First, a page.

About seven minutes into Maryland men’s basketball’s 66-59 win over Penn State on Saturday, Nittany Lions forward Lamar Stevens caught a pass behind the three-point line on the right wing.

He sized up forward Jalen Smith and then tried to dribble past him to the rim. Smith walled him off, so Stevens spun, stepped back and took an eight-foot jumper with Smith’s arm in his face.

The contested shot rattled out, and Stevens ran back down the court, still in search of his first points as the game approached the midway point of the first half.

Eventually, Stevens would get some shots to fall. But it took him 24 shots to score 19 points, meaning Smith neutralized one of the Big Ten’s most formidable frontcourt scorers and passed what was the biggest test of his defensive prowess early in his Maryland career.

“That’s a huge deal today, what Stix did,” coach Mark Turgeon said. “Let’s not take that lightly. That’s a heck of a player that he was guarding, and for Stix to take that next step for us was really big.”

Stevens was a nightmare for the Terps last year, scoring 25 points on 10-for-12 shooting in Penn State’s 74-70 win Feb. 7. In the team’s first matchup that year, he scored 15 points on 7-for-13 shooting.

Entering Saturday’s Big Ten opener, Stevens was averaging 23 points and shooting 46.7 percent this season. So his 19 points and 9-for-24 performance from the field was an off-night for him, and it was caused by Smith.

“From the last practice, I just have been focusing in on Lamar,” Smith said. “Watching everything he does and studying him. Just so I could know how to guard him in the game.”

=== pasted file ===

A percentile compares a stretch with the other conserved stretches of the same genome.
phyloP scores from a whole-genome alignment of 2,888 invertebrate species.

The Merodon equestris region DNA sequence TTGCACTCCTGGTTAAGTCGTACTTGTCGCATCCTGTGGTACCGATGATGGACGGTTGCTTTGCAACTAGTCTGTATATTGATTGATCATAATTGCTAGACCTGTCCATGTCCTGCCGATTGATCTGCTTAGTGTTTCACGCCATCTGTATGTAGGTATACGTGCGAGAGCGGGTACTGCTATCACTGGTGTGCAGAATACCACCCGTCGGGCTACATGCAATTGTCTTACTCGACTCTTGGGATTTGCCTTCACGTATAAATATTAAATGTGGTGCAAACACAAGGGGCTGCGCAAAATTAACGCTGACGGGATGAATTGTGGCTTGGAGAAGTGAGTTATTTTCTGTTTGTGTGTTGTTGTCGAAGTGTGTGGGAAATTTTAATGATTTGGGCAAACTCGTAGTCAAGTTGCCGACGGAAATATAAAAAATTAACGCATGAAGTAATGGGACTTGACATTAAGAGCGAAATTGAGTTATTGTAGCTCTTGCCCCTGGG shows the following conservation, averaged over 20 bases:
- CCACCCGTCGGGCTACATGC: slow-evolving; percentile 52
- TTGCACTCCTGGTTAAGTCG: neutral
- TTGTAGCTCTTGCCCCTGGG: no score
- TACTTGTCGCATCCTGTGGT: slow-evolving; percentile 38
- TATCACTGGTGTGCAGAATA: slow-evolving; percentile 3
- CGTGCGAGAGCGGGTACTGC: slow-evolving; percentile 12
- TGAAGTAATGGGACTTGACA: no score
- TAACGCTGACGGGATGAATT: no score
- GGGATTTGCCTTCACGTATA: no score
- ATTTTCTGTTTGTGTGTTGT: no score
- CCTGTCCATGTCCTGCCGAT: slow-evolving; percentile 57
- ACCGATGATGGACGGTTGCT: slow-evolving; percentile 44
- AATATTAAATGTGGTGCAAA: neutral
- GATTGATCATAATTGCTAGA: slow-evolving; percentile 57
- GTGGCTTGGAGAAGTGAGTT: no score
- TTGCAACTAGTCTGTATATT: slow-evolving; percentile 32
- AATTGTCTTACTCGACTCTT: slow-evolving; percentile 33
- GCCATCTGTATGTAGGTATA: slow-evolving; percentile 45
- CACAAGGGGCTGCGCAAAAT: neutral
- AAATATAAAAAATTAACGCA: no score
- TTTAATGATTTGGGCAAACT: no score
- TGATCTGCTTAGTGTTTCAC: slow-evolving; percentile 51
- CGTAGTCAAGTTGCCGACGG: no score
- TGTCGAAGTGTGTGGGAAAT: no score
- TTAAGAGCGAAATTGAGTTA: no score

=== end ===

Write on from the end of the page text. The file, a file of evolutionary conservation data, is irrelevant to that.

It showed. Stevens consistently tried to beat Smith — who’s a natural center — off the dribble, but couldn’t get past him. When Stevens employed one of the litany of post moves in his arsenal, the five-star freshman defending him was mostly game, remaining on his feet as much as possible and making everything tough around the basket.

“He took on the challenge and he responded,” forward Bruno Fernando said. “He did really well. That’s something to be proud of.”

Stevens’ first points came about nine minutes into the first half, when a series of shot fakes and pivots finally got Smith in the air, and Stevens finished through the contact to drain a tough shot.

From the bench, Fernando reminded Smith not to give up any position inside. Fernando stuck his arm out and yelled to Smith, ‘Elbow!’ imploring Smith to keep Stevens at a distance inside.

Fernando was better served coaching than defending Stevens; the rare occasions when he was matched up with the 6-foot-8 forward weren’t all that pretty.

Luckily for the Terps, Smith needed little help.

“I am really proud of him,” Fernando said. “Obviously, we are going to have a lot of games with this level of difficulty, so he is going to have to guard a lot of [talented] players.”

Smith’s defense allowed him to stay on the court alongside Fernando for longer than in previous games. Turgeon has said Fernando is a complicating factor in Smith’s transition to college, forcing him to learn how to operate with another big on the floor.

Fernando’s presence inside has also forced Smith to play as more of a forward than he ever has in the past. But when Stevens tried to take advantage of that by drawing him out to the perimeter, Smith remained undaunted. And back at home in the paint, Smith rarely bit on Stevens’ fakes and crafty moves, a promising sign for one of Maryland’s most important players.

“It was a challenge guarding him,” Smith said. “I heard he was averaging at least 23 points per game, so just knowing that I was able to limit him to [19] just helped my team.”